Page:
Plenary Speakers

2019 Speakers to be announced.


2018 Speaker Information

Sunday, February 25, Lunch Plenary — Race, Hunger, and Poverty

photo-charles-blowCharles M. Blow is an Op-Ed columnist at The New York Times where his column appears on Thursdays and Mondays. Mr. Blow’s columns tackle hot-button issues, such as social justices, racial equality, presidential politics, police violence, gun control, and the Black Lives Matter Movement. He is a CNN commentator, and the author of The New York Times bestselling memoir, Fire Shut Up in My Bones.

photo-fatima-goss-gravesFatima Goss Graves (moderator) is President and CEO of the National Women’s Law Center, and is widely recognized for her effectiveness in the public policy arena at both the state and federal levels. She regularly testifies before Congress and federal agencies, and appears often in print and on air as a legal expert on issues core to women’s lives.

Monday, February 26, Breakfast Plenary — Key Updates from USDA

photo-brandon-lippsBrandon Lipps is Acting Deputy Under Secretary of Food, Nutrition and Consumer Services at USDA.  Prior to joining USDA, he served as the Chief of Staff for the Office of the Chancellor at the Texas Tech University System, which included more than 20,000 employees. He also served as counsel and senior professional staff to the U.S. House Committee on Agriculture and was the rural district director for a Texas State Senator. Lipps holds a bachelor’s degree in agricultural economics from Texas Tech and a law degree from Texas Tech University School of Law.

Monday, February 26, Lunch Plenary Panel Discussion — Legislative Threats to Anti-Poverty Programs

This plenary session will focus on legislative threats to SNAP and other nutrition programs. It will emphasize strategies for strengthening the federal safety net, alleviating poverty, and addressing issues of economic exclusion — especially in the current political climate. Featured speakers and panelists will include:

photo-rep-jim-mcgovernRep. Jim McGovern (D-MA) was elected to the House of Representatives in 1996, and through his work in Washington, D.C., and at home in Massachusetts, he has been a voice for the most vulnerable and a strong advocate for working families. He is the founder and co-chair of the House Hunger Caucus, and Ranking Member on the House Subcommittee on Nutrition, where he advocates for funding programs that help working families, children, and the elderly put food on the table when times are tough.

photo-jared-bernsteinJared Bernstein is a Senior Fellow at the Center on Budget and Policy Priorities. From 2009 to 2011, he was the Chief Economist and Economic Adviser to Vice President Joe Biden, Executive Director of the White House Task Force on the Middle Class, and a member of President Obama’s economic team. He has published in The New York Times and The Washington Post, is an on-air commentator for CNBC and MSNBC, and hosts On The Economy at jaredbernsteinblog.com.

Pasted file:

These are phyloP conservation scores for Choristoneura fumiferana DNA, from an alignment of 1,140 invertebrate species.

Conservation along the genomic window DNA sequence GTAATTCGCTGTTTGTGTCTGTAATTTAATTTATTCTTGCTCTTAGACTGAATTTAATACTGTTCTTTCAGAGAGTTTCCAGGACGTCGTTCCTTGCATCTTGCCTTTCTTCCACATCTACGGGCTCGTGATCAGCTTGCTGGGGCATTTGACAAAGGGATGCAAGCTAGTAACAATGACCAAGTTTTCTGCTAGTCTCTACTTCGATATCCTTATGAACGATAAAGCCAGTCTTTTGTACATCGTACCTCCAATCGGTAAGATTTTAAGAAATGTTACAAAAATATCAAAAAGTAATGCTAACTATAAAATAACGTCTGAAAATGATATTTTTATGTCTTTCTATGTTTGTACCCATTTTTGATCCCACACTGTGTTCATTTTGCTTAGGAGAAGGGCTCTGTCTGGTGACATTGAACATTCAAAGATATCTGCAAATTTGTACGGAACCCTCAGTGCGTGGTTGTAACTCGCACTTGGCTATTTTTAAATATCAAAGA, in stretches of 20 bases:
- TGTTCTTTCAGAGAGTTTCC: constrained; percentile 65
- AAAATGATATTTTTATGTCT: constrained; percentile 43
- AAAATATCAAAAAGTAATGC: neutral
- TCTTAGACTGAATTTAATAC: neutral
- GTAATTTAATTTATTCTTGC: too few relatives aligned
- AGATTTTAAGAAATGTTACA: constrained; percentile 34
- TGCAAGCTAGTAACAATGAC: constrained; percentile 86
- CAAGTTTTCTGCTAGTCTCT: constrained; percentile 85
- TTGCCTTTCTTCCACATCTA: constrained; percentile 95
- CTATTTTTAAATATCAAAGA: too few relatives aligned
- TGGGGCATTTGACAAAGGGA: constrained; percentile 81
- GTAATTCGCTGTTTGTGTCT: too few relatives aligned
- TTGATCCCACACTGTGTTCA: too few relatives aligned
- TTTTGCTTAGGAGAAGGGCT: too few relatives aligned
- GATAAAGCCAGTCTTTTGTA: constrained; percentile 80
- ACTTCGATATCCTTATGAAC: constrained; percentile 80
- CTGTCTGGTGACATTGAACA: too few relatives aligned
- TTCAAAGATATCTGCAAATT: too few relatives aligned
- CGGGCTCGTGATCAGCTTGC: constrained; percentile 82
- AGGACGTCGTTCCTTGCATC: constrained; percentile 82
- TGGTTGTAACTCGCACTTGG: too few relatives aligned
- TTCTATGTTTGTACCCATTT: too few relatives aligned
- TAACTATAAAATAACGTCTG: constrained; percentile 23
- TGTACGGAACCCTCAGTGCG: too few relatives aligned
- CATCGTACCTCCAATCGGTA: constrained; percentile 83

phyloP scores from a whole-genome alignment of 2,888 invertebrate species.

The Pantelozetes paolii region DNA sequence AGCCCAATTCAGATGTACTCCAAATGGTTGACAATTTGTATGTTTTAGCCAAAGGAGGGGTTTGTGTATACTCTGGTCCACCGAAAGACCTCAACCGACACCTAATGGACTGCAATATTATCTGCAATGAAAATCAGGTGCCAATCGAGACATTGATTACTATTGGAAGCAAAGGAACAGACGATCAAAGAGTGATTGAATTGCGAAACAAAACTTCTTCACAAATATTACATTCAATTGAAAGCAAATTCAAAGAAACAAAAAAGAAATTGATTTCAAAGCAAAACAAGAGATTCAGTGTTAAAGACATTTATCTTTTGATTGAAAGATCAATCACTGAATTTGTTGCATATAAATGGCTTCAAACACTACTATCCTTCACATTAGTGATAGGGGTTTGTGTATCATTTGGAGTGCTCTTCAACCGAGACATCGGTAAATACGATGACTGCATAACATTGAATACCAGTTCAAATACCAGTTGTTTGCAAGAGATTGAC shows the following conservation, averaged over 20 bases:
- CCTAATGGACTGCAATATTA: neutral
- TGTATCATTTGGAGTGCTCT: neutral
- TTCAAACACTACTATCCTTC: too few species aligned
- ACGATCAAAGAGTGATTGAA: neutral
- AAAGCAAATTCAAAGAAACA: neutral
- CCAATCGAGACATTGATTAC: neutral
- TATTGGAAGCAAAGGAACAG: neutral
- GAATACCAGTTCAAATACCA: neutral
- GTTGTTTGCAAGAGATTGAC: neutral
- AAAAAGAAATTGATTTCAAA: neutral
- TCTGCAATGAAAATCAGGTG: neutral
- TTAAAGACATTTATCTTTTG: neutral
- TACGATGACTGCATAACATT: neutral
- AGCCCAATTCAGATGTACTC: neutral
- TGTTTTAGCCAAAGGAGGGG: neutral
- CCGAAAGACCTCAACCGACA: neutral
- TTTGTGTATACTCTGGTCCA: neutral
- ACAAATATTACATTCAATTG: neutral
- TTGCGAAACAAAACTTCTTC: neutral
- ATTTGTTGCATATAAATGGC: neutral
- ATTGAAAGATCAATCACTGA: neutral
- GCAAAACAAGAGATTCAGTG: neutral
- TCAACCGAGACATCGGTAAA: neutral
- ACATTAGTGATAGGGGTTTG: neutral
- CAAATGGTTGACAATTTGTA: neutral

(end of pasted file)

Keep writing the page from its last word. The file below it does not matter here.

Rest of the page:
photo-denise-forteDenise Forte is a Senior Fellow at The Century Foundation, focused on issues related to K–12 and higher education, including efforts to increase the diversity, quality, and accountability of schools. She was formerly the Staff Director of the House Education and the Workforce Committee (Minority), where she shepherded major child nutrition reauthorization legislation. She has been recognized for her leadership on education and family policy and has consistently delivered bipartisan achievements on significant reauthorizations including the Elementary and Secondary Elementary Act, juvenile justice, child nutrition, and national service.

photo-eric-rodriguezEric Rodriguez is Vice President, Office of Research, Advocacy, and Legislation, UnidosUS. In this role, he has oversight of UnidosUS’s public policy department, including departments covering legislative affairs, public policy research, policy analysis, and field advocacy work. His expertise includes policy issues affecting Latino families, workers, and children; and expertise on economic and labor issues, including poverty, federal budget, tax, pension, banking, homeownership, welfare reform, and employment/unemployment.

“I’ve been attending the National Anti-Hunger Policy Conference for over 10 years now and each year the content has been relevant to the policy work I am currently doing and informs the work I will begin. I leave inspired and with a pocket full of new tools, new allies and renewed inspiration for the hard work that waits for me back at home.”
Jessica Bartholow, Legislative Advocate, Western Center on Law and Poverty (CA)